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  10. Dimitri Ageev: I'd never heard of him until now. You might not like his style but his work has been widely featured on some 'authoritative' websites. If you don't like his work that's fine. I'm just noting that others do.

  11. I have to admit to being very partial to Helmut Schmutt, avante-garde photographer who dressed his subjects in dog suits.

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  12. And then there was "jumpology"

    I think it was popular about the same length of time that 'high definition' lasted.:rolleyes:
  13. I don't know that there is any particular style that defines 'contemporary portraiture.' For example, I don't think you could look at a portrait that was taken 50 years ago and one that was taken yesterday and be able to identify which is which simply by the picture itself. In the links Mike Morrell provides, there are some stunning images, but I don't see any commonality that would allow you to identify what era they came from. So for me, contemporary portraiture would simply be portraits taken within the last 10 years, to put a number on it.
  14. In many cases, this would be the case. A lot of portraits are made to be, or just are, timeless. In many cases, this would not be the case, because a lot of portraits are made both to reflect the times and set trends. So, I'm not sure I could look at any of the following portraits and not be able to identify the era in which they were taken.

    Julia Margaret Cameron. 1866

    George Hurrell, 1933

    Terence Donovan, 1967

    Richard Avedon, 1981

    Ryan McGinley, 2005
  15. All great shots, and yes, one might be able to guess at the era by looking at specific props, clothing, or hairstyles, but as for a style of portraiture, I'd be very hard-pressed to pick the time frame in which any of the shots was taken. Take the Avedon, for example. The part in the middle of the model's hair might give a hint as to when the shot was taken if one knew that such hairstyles were popular in the 1980's, but if the hair was cut in a crew instead, it would be a wild guess as to the era in which it was 'contemporary.'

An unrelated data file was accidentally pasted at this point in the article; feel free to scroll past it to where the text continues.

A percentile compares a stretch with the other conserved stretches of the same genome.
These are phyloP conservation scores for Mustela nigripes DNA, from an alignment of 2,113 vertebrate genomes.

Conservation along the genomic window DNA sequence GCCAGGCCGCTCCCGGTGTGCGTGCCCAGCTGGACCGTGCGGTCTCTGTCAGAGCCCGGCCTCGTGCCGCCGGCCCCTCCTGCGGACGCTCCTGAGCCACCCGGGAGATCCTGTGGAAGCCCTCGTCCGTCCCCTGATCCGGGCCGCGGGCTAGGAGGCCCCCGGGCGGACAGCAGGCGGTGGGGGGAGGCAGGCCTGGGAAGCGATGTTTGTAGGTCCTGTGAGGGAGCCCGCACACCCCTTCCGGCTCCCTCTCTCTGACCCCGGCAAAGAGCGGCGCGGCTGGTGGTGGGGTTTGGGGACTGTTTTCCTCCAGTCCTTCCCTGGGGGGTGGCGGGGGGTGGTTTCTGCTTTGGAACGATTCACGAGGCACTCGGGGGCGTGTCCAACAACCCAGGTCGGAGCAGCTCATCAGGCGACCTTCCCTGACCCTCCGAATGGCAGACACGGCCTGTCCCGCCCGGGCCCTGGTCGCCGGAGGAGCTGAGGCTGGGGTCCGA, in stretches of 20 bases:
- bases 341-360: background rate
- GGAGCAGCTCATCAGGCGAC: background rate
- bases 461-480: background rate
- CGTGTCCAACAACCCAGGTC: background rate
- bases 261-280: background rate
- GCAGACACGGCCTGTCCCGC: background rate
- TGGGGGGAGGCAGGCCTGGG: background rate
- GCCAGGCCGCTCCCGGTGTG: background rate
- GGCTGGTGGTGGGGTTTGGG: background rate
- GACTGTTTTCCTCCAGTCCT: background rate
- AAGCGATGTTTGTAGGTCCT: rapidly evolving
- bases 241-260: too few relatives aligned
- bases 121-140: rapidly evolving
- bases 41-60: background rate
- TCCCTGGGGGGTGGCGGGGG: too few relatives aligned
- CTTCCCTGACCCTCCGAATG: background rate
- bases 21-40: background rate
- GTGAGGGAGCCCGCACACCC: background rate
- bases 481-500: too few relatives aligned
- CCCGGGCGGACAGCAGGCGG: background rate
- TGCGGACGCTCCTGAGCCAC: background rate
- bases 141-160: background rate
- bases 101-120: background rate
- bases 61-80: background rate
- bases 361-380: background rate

16. The soft focus, type of pose, and look in the eyes in the Cameron is distinctive of an era.

    The lighting of Hurrell screams Hollywood heyday.

    “Style of portraiture” doesn’t exclude pattern, hairstyle, or clothing. It especially doesn’t exclude how they’re used by the photographer. Donovan’s inclusion of so much conflicting pattern, and in color, was a hallmark of the sixties. So was the distortion due to his choice of lens and perspective.

    Avedon’s straightforwardness, matter-of-fastness, sharpness, lack of background, and touch of the odd is a signature and connotes the eighties quite well.

    McGinley’s heightened colors, in your face poses, more exposed expressions and looks, carefree compositions, and willingness to provide photographic flourish is representative of a Gen X and beyond style.

    Obviously, any one of these qualities can be used in different eras. A contemporary certainly might make a soft-focus, sepia-toned portrait with a very staged pose and expression. But, if a photographer did so, a whole lot of people would say with understanding, “he made that portrait in an 1800s style.”

    Eras are used all the time in referencing style, photographic and otherwise, in nearly every history of photography book or museum intro you’ll ever read.
  17. Mark Tucker and GIles Clement.
    if you goooogles them you will finds them.